MESSAGE IN THE MOVIES
Photo: Courtesy of Lionsgate and Roadside Attractions. I Can Only Imagine Website
Directed by Andrew Erwin and Jon Erwin. Starring J. Michael Finley, Dennis Quaid.
One of the comments that I hear quite often from people who have seen a faith-based film is that “it’s actually pretty good for a Christian movie”. That would seem like faint praise to most folks, but it seems to satisfy Jesus followers (many who choose to go to the theater exclusively only for Christian films). If you are one of those persons, I am pretty sure that you have not only seen I Can Only Imagine (which was a big hit with churchgoers its first two weeks), but are also familiar with previous films by The Erwin Brothers: Woodlawn, October Baby, and Mom’s Night Out.
I Can Only Imagine intends to tell the true story behind the creation of MercyMe’s classic worship song (which has sold more copies than any other Christian song in history). Written by Bart Millard (Finley), the song visualizes what it will be like to enter eternal life and see Jesus face-to-face. The background to the song’s composition is the change that Bart saw in his father Arthur (Quaid), who had been abusive to Bart, his mother (Tanya Clarke) and his brother, but who came to accept Christ late in life, become the best kind of dad. Bart also found it in his heart to forgive his father.
This story of forgiveness and reconciliation is buried in the middle of a clichéd “making of a band” story that includes all of the regular players, including a faithful wife (Madeline Carroll) who Bart first meets at church camp, a tenacious and plain-speaking manager (well-played by country singer Trace Adkins), and a couple of celebrity contemporary Christian artists. We also get to see that reliable scene in which kids in cars drive around the country, handing over a CD to little local radio stations, hoping that the DJ can give the song a spin.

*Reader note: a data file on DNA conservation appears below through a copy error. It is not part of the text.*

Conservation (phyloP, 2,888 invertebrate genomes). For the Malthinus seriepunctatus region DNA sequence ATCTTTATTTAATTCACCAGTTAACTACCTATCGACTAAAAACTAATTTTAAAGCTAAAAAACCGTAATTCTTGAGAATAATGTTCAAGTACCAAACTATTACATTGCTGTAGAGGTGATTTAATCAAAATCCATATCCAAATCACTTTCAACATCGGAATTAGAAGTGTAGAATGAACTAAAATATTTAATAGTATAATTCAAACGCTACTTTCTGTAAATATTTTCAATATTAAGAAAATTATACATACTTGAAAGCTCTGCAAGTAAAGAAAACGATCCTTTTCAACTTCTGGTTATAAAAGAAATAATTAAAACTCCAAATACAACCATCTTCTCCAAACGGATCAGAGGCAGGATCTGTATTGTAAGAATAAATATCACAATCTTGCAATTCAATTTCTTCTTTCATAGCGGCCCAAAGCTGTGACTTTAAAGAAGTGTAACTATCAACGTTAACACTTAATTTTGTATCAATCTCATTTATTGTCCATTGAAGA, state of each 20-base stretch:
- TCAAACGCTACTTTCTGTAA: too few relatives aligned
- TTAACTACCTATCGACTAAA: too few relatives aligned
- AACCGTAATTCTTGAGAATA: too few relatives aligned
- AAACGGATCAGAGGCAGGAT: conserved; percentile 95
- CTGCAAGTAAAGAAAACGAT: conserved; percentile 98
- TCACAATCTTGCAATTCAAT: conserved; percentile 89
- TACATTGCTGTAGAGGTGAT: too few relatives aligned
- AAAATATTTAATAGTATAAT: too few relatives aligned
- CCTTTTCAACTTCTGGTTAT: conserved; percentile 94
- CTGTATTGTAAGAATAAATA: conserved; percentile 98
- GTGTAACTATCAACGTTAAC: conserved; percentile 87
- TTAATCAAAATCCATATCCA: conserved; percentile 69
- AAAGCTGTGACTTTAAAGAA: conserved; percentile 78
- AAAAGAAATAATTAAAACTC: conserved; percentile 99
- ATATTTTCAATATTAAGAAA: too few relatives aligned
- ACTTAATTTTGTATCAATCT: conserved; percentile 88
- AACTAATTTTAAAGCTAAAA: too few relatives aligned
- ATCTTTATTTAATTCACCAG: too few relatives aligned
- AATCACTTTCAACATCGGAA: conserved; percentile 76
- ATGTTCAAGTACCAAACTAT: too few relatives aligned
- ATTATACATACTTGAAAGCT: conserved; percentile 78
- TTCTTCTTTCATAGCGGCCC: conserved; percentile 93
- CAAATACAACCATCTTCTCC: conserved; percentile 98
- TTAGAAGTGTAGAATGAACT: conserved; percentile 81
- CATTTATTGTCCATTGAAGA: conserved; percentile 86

Most of the details of the song’s history are reimagined for the film. Personally, I am willing to give filmmakers artistic license if it helps to tell a better story. But I was disappointed that Jesus was pushed to the sidelines. We rarely hear his name spoken and Arthur’s faith decision takes place off-screen. If all you want from a faith-based film is to have your beliefs affirmed and endorsed, this movie will satisfy you. But I can only imagine how much better this film could have been had it emulated the Apostle Paul’s testimony that “I am not ashamed of the gospel; it is the power of God for salvation to everyone who has faith.” (Romans 1:16)
The filmmakers worked hard to keep this film PG, toning down the scenes of family violence. In the process, they have also sacrificed the hard work that Bart Millard had to do to overcome the emotional damage of his childhood. For many victims of family abuse, Jesus has not yet arrived on the scene. That’s where you and I enter the story.
Four halos: This inspirational film is full of heart and compassion, but is not likely to touch those outside of the Christian community.
Two pitchfork: For a few scenes of domestic abuse.
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Rev. Bruce Batchelor-Glader
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